The new guidelines, which appear in the Aug. 5 issue of Annals of Internal Medicine, are based on research findings from the last several decades.
The guidelines recommend that patients undergo a "sleep study," either in a sleep lab or with a portable monitor, if they are sleepy during the day for an unexplained reason. The guidelines call this a "weak recommendation" based on "low-equality evidence."
Holty said the portable monitors have become more common because they're cheap to use -- around $200 to $250. Insurers often refuse to pay for sleep studies in laboratories that can cost about $1,100, he said.
Using a portable monitor instead of a sleep laboratory means "you're not paying someone to be up at night monitoring you, you're not having to pay for the rent and the electricity," Holty said. The portable monitors also offer an alternative to patients who don't live near a sleep lab, he added.
Dr. Michael Thorpy, director of the Sleep-Wake Disorders Center at Montefiore Medical Center in New York City, pointed out that the portable home monitors don't provide useful data in about 20 percent of patients. The portable monitors also can be unreliable at diagnosing sleep apnea in patients with mild forms of the condition, he added.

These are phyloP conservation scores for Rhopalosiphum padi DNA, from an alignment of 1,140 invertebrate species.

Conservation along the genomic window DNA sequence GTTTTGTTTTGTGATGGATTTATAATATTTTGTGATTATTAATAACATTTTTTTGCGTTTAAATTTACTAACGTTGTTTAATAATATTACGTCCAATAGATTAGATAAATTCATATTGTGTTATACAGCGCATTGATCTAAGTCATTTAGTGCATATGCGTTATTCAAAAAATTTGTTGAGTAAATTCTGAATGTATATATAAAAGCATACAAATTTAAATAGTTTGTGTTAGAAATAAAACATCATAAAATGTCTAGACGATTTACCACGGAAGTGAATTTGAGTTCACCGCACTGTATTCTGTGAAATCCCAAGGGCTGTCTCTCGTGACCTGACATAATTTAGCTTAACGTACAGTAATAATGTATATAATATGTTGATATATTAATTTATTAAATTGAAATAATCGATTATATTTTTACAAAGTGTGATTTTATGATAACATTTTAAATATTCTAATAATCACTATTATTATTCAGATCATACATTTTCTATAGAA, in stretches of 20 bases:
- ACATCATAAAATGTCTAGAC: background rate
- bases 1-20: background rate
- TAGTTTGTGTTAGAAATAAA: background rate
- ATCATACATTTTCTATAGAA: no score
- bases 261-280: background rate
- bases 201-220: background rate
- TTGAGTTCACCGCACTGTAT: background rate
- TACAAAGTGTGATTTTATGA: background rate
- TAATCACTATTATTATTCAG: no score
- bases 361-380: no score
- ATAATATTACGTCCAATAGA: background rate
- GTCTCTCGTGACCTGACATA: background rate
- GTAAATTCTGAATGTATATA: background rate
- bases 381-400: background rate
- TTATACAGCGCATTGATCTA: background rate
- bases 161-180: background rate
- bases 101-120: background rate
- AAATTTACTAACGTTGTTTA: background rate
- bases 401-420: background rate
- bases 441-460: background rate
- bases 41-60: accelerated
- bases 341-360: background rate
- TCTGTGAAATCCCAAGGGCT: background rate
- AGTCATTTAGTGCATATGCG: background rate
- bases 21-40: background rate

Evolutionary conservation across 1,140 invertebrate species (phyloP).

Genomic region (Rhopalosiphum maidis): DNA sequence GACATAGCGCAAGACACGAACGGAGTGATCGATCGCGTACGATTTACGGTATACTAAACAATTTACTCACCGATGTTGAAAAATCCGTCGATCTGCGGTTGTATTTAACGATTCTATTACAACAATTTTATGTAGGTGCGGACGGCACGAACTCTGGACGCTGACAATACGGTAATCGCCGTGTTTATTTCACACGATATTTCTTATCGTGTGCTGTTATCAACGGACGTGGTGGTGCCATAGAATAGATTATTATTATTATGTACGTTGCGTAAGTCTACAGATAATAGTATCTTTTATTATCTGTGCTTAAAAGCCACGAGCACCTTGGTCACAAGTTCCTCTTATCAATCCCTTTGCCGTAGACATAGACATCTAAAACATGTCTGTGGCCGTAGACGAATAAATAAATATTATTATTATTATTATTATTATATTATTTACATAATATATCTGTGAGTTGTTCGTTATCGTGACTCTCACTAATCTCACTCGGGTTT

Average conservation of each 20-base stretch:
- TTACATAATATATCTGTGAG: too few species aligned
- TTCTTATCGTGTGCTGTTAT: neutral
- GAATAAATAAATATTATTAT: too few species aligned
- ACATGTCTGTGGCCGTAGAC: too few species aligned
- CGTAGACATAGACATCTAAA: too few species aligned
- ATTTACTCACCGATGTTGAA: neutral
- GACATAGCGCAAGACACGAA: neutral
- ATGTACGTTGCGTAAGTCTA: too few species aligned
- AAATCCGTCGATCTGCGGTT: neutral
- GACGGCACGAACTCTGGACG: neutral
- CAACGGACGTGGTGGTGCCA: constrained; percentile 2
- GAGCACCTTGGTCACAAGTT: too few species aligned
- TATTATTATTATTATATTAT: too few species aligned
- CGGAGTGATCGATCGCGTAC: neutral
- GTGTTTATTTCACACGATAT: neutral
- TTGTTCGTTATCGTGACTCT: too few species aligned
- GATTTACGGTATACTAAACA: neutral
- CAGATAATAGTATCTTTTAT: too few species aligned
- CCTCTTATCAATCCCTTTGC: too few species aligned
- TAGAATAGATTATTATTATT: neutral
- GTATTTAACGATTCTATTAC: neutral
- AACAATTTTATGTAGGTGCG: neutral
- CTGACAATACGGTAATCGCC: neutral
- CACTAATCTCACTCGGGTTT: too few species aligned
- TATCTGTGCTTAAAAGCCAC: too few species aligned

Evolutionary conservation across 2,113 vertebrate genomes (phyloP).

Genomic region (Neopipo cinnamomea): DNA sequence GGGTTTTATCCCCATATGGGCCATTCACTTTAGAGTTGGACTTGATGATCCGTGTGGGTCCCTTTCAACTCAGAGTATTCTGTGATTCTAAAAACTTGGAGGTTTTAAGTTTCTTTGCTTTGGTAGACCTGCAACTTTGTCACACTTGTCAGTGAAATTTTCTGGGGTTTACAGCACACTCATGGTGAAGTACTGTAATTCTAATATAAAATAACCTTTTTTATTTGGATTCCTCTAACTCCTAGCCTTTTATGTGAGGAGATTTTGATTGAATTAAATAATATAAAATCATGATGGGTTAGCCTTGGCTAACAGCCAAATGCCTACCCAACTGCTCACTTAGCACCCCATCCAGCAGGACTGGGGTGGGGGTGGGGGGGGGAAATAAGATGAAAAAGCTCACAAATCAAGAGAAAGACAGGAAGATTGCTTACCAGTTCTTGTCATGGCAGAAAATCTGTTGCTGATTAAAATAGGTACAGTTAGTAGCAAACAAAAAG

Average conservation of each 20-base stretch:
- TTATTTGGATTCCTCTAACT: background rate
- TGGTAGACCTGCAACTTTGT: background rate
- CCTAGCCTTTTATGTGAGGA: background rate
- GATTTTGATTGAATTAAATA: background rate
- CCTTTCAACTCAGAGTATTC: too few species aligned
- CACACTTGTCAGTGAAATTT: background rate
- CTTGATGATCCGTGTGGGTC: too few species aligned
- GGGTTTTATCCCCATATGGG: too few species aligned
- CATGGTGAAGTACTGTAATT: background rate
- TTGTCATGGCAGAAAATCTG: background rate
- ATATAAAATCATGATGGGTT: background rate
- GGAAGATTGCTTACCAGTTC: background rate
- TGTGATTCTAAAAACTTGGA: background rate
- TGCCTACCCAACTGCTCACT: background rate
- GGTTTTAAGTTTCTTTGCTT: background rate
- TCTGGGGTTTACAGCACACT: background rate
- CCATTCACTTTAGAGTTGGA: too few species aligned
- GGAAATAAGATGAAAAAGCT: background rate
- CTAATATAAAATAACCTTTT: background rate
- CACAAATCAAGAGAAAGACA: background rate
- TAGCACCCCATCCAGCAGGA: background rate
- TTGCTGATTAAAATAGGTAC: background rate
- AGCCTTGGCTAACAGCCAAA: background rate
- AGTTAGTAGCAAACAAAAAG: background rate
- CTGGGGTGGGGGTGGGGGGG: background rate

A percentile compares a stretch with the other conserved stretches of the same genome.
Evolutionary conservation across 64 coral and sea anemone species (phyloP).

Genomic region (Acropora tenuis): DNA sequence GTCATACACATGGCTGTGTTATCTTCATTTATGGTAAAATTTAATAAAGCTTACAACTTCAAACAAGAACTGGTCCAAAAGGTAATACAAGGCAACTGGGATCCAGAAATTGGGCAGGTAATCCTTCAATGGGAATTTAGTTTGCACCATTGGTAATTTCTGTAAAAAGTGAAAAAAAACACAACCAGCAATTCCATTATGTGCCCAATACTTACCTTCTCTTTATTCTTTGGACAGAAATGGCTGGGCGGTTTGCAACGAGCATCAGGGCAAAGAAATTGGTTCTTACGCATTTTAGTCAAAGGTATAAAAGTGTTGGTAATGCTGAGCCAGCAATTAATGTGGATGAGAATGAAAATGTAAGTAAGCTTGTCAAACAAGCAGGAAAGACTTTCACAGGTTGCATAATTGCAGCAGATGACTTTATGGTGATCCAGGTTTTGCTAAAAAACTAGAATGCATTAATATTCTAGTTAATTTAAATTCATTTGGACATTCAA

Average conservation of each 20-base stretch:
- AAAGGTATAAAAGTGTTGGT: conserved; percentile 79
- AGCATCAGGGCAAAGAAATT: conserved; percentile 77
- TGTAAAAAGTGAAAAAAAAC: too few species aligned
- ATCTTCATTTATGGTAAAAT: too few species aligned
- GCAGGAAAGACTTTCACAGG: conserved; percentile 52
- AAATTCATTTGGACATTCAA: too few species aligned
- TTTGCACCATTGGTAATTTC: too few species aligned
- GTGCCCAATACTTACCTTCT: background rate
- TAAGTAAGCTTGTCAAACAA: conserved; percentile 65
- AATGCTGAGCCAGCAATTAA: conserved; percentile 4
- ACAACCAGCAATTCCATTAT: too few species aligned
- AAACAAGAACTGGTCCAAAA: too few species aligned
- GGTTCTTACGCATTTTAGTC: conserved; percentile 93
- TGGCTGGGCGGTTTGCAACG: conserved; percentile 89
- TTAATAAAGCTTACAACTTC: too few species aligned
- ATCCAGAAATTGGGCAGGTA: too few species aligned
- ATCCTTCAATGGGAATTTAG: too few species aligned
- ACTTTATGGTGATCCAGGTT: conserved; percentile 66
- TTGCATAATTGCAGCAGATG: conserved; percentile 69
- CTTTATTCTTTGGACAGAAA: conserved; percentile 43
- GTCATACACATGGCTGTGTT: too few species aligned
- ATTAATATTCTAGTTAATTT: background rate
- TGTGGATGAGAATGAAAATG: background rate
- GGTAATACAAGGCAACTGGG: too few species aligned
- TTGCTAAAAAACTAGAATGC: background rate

Insurers who insist on the machines "need to read these guidelines to understand that there are limitations," he said.
As for treatment, patients are often prescribed masks that keep their airways open through pressurized air that enters their nostrils. But many patients can't tolerate the masks and refuse to use them unless their sleep worsens.
Successfully treating sleep apnea can make a big difference to patients, Thorpy said. "They see improvement and not just in terms of their overall health benefits. They come in and say they're so grateful because we've dramatically changed their lives."